Sean McDowell | May 18, 2021

4 Reasons Jesus Cast Demons Into a Herd of Pigs

In my recent “Atheist Encounter” video, I argued that Jesus was immoral for casting a legion of demons into a herd of pigs. Couldn’t Jesus have found another way than drowning a herd of pigs in the sea? While I made a response video to the role-play, I did not address this particular issue.

Since I have received a barrage of questions about it, here are some thoughts:

Jesus, Demons, and Pigs

All three Synoptic Gospels record the story of Jesus traveling with his disciples to the region of Gerasenes, alongside the Sea of Galilee (Matthew 8:28-34; Mark 5:1-10; Luke 8:26-39). They encounter a man possessed by numerous demons who is tormented day and night. He cried out among the caves, and no one could subdue him.

Recognizing Jesus as the Son of God, the demons ask Jesus not to torment them but to send them into a herd of pigs. Jesus obliges and the unclean spirits enter roughly 2,000 pigs who rush down a steep bank and drown in the sea.

This incident raises many questions: Can swine be possessed by demons? Why did the demons make this request? Why did Jesus grant it even though he knew so many pigs would perish? The Gospels make no attempt to answers these questions, so we must do our best to piece together a reasonable response.

Four Insights

I don’t pretend to know exactly why Jesus cast the demons into the pigs, but here are four points that may help.

First, even though we don’t know why Jesus responded as he did, he deserves the moral benefit of the doubt. Why? Jesus has given the world its greatest ethical teachings including the Good Samaritan ethic (Luke 10:25-37), the command to pray for one’s enemies (Matthew 5:44), the charge to care for the marginalized (Luke 4:14-30), and the example of laying down one’s life sacrificially for others (John 15:13). His teachings have inspired great moral reformations such as abolition of slavery and the Civil Rights movement. Jesus deserves the benefit of the doubt even when we don’t have all the facts.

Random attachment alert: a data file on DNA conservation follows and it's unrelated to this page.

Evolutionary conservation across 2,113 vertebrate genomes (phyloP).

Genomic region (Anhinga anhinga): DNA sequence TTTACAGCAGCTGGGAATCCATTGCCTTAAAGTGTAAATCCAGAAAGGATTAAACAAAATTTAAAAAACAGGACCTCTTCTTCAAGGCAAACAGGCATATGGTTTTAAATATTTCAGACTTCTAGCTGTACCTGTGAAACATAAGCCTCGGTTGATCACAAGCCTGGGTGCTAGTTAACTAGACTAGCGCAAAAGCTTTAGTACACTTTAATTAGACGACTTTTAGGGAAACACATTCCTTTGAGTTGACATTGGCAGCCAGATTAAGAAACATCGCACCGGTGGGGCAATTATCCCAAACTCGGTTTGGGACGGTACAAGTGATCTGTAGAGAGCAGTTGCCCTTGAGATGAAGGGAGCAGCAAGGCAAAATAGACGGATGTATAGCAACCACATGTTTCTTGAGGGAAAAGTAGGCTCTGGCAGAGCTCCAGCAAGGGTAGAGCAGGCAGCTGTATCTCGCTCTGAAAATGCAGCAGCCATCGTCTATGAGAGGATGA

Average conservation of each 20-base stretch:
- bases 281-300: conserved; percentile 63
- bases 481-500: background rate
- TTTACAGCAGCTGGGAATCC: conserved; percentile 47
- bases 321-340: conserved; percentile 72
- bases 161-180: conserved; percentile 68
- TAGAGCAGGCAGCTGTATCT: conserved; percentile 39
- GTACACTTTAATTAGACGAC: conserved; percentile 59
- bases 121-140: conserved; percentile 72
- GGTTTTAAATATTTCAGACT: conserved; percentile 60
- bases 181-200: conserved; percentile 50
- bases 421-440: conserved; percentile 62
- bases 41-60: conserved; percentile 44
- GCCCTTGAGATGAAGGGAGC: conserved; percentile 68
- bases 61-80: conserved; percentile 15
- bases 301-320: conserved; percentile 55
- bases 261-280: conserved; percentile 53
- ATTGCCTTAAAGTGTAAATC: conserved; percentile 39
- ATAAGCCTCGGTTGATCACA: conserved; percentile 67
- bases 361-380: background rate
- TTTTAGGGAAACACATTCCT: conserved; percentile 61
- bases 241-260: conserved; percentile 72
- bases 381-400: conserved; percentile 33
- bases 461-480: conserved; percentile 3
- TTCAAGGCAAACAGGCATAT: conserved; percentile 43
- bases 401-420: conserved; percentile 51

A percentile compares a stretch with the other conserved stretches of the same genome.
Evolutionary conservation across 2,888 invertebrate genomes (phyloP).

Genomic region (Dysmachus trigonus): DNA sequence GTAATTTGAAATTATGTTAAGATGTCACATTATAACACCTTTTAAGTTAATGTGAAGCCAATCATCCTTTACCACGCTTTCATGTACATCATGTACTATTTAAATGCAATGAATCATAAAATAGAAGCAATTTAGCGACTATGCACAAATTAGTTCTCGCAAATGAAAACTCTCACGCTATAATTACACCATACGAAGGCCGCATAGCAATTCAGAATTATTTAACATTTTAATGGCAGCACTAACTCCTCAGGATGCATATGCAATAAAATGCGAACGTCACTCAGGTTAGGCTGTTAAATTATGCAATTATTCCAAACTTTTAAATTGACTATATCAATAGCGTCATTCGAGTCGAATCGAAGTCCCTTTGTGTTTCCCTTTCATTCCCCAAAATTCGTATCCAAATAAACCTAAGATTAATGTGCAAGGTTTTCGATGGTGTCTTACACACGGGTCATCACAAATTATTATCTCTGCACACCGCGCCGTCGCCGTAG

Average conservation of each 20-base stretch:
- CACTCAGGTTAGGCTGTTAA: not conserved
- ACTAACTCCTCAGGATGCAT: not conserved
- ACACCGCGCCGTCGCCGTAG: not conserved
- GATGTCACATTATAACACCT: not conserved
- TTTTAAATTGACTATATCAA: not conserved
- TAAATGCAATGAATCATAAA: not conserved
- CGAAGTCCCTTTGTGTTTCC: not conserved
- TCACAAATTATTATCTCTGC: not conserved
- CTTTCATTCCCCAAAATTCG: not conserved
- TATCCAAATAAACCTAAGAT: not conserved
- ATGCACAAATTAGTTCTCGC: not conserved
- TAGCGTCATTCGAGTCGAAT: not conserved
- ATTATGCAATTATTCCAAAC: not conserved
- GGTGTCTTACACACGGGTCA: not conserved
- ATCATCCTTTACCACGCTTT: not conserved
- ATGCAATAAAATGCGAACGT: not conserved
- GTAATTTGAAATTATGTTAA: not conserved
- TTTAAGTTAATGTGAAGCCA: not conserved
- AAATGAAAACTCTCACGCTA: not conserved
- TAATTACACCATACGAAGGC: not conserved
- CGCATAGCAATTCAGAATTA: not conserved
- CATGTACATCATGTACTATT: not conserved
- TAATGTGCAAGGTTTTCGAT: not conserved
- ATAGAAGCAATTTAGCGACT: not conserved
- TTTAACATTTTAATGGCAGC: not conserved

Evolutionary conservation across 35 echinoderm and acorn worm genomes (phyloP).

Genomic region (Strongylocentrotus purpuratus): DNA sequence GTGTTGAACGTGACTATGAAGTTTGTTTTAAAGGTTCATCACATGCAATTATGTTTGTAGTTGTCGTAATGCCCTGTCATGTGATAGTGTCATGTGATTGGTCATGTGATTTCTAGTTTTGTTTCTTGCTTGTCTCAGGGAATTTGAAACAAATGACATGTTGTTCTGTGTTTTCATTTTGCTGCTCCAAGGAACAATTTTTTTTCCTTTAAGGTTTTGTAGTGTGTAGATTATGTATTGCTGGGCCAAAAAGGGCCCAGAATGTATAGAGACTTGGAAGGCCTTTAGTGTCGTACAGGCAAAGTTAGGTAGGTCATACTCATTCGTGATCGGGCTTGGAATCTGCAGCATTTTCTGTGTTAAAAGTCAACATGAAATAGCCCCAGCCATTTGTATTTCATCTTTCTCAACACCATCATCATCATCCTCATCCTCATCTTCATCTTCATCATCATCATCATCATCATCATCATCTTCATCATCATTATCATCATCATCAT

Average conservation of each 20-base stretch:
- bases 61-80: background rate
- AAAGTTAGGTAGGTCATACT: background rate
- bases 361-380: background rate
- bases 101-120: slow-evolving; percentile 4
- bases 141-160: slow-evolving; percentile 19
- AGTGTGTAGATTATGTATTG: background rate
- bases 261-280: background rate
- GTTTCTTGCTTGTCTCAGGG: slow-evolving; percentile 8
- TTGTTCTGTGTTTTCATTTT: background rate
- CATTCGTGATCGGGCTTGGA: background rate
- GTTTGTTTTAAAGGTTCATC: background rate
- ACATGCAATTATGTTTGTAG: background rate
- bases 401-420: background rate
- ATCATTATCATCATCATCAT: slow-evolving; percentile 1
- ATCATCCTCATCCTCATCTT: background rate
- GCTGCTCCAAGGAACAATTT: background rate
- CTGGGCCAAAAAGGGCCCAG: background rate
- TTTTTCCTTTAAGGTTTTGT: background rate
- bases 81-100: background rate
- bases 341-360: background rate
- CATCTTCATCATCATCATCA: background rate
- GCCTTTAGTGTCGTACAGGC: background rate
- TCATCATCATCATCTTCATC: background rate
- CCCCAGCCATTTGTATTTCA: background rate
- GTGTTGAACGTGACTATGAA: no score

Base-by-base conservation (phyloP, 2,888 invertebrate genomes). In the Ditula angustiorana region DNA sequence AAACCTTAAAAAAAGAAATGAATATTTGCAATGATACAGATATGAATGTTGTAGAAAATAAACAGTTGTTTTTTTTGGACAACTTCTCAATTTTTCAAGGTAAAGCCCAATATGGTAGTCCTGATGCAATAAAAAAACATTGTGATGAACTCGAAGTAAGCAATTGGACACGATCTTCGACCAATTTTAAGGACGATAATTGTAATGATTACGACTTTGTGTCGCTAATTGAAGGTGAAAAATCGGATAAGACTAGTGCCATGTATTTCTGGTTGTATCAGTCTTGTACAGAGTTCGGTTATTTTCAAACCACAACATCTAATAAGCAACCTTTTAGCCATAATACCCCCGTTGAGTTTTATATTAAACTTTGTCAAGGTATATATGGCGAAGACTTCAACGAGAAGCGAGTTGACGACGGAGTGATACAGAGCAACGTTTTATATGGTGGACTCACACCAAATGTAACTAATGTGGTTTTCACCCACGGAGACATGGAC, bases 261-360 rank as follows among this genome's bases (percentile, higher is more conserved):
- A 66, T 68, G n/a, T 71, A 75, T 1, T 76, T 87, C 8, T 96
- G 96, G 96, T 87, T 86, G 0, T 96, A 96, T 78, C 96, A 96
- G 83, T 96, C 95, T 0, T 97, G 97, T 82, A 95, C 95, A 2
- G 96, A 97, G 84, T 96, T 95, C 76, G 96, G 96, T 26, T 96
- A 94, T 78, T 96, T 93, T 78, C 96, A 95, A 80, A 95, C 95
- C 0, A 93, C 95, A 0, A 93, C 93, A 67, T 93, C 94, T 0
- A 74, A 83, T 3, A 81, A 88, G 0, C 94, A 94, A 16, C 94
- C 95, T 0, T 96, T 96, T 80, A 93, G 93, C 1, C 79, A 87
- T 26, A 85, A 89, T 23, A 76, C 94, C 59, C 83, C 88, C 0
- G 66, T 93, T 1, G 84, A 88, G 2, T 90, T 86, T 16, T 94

Second, while the death of the pigs is clearly an economic loss for the owner, Jesus is illustrating the infinite value of human life. The demons identify themselves as “Legion,” which would cause first-century readers to think of a Roman legion, which was made up of 6,000 soldiers. This man was absolutely tormented day and night by an immeasurable force of evil. Even though it is fair to ask why Jesus allowed the pigs to perish, we must not miss the powerful miracle of Jesus liberating a suffering human being.

Third, Jesus may have been foreshadowing the fate that awaits Satan and the demons. We are not told exactly what happened to the demons after the pigs drown, but they may have been banished to hell. At the very least, the story suggests that they were disabled from causing more harm.[1] To a group of people who formerly who experienced oppression from evil spirits firsthand, Jesus was stirring them up to consider that an even greater power controls and judges the universe.

Fourth, this incident helps reveal the true identity of Jesus. For Jesus to cast out a legion of 6,000 evil spirits reveals his unparalleled power. Demons were often cast out through magical incantations, or by praying to God for intercession, but Jesus cast them out through his own power. Jesus is far superior to prophets, teachers, and rabbis. If the demons recognize that Jesus as the Son of God, shouldn’t we?

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If you are looking for a book that makes the historical case for the reliability of the Bible, the deity of Christ, and the Resurrection of Jesus, check out the updated Evidence that Demands a Verdict (co-written with Josh McDowell)

Evidence that Demands A Verdict (updated)

[1] Craig Keener, A Commentary on the Gospel of Matthew (Grand Rapids, MI: Eerdmans, 1999), 287.

Sean McDowell, Ph.D. is a professor of Christian Apologetics at Biola University, a best-selling author, popular speaker, and part-time high school teacher. Follow him on Twitter: @sean_mcdowell, TikTok, Instagram, and his blog: